Transavia data leak could affect 80,000 passengers

Transavia airplanes at Schiphol
Transavia airplanes at Schiphol. April 21, 2007Pieter van MarionFlickrCC-BY-NC

The data of 80 thousand Transavia passengers leaked out after an e-mail inbox containing the data was breached, the Dutch low-cost flyer said on Monday. The data that was released includes passengers’ full names, date of birth, flight information, booking number, luggage purchase, and additionally requested services like wheelchair assistance.

The KLM subsidiary said the data was in a file in the mailbox, but it did not say why the years-old passenger information was being kept that way.

Affected passengers include anyone who flew on the airline between January 21 and January 31, 2015. The only passengers whose data was not included are those who traveled to the Canary Islands, Egypt, or the Lapland region of Finland.

“We have recently found that there has been a case of unwanted access to a Transavia mailbox,” the airline said in a statement to passengers. “Despite the fact that this concerns data from the beginning of 2015 and that it did not contain sensitive data such as address data, credit card information or passport information, we personally inform the passengers involved about this event.”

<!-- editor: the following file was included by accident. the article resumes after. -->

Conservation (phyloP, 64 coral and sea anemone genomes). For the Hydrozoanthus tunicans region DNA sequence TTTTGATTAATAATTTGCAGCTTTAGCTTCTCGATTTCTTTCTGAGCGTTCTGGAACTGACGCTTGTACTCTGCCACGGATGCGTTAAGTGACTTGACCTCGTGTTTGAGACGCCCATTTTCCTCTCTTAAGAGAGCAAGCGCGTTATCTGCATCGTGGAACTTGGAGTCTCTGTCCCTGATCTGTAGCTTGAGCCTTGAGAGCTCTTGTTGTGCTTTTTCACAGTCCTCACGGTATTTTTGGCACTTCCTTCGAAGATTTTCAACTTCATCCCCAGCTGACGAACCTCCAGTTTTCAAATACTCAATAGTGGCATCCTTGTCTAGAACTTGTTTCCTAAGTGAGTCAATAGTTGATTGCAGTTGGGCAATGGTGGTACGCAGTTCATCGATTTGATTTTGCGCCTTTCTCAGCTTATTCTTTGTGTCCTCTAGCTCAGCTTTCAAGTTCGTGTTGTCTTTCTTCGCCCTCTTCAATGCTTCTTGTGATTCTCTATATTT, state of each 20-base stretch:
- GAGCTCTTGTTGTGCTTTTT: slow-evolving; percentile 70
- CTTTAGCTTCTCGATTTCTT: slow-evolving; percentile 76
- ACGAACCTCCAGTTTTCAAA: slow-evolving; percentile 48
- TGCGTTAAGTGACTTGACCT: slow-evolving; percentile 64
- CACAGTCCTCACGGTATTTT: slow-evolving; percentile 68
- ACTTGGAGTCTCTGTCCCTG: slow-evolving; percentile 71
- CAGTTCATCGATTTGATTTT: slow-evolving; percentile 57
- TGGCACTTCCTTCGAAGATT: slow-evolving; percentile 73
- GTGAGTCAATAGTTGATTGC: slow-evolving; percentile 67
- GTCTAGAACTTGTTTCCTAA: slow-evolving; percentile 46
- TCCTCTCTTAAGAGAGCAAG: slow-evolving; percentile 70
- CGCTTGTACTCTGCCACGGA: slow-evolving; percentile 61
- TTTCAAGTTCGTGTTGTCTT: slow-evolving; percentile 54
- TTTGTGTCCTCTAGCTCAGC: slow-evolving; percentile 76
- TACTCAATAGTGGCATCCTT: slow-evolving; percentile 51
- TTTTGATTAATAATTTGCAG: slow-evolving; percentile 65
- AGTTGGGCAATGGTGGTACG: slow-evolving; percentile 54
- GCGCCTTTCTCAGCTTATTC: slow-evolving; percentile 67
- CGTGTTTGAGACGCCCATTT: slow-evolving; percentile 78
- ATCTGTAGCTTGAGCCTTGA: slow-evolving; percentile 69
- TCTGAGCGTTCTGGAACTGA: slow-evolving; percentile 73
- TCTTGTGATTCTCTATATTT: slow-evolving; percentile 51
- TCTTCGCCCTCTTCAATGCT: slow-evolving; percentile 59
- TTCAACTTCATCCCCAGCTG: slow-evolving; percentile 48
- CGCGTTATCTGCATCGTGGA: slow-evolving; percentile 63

The airline stopped short of saying a hacker stole the data, only stating that it was a form of “unwanted access.”

Transavia said it would individually contact those passengers whose data was possibly taken through the e-mail address used when booking the travel five years ago. Tour operators and travel agencies were already notified.

“After investigation, we have no reason to believe that the unwanted access to the mailbox was aimed at obtaining this data. In addition, practice shows that with this combination of data (name, date of birth and flight data) the chance of abuse is minimal,” Transavia said.

The airline pledged to improve its cybersecurity measures to prevent recurrence.

 

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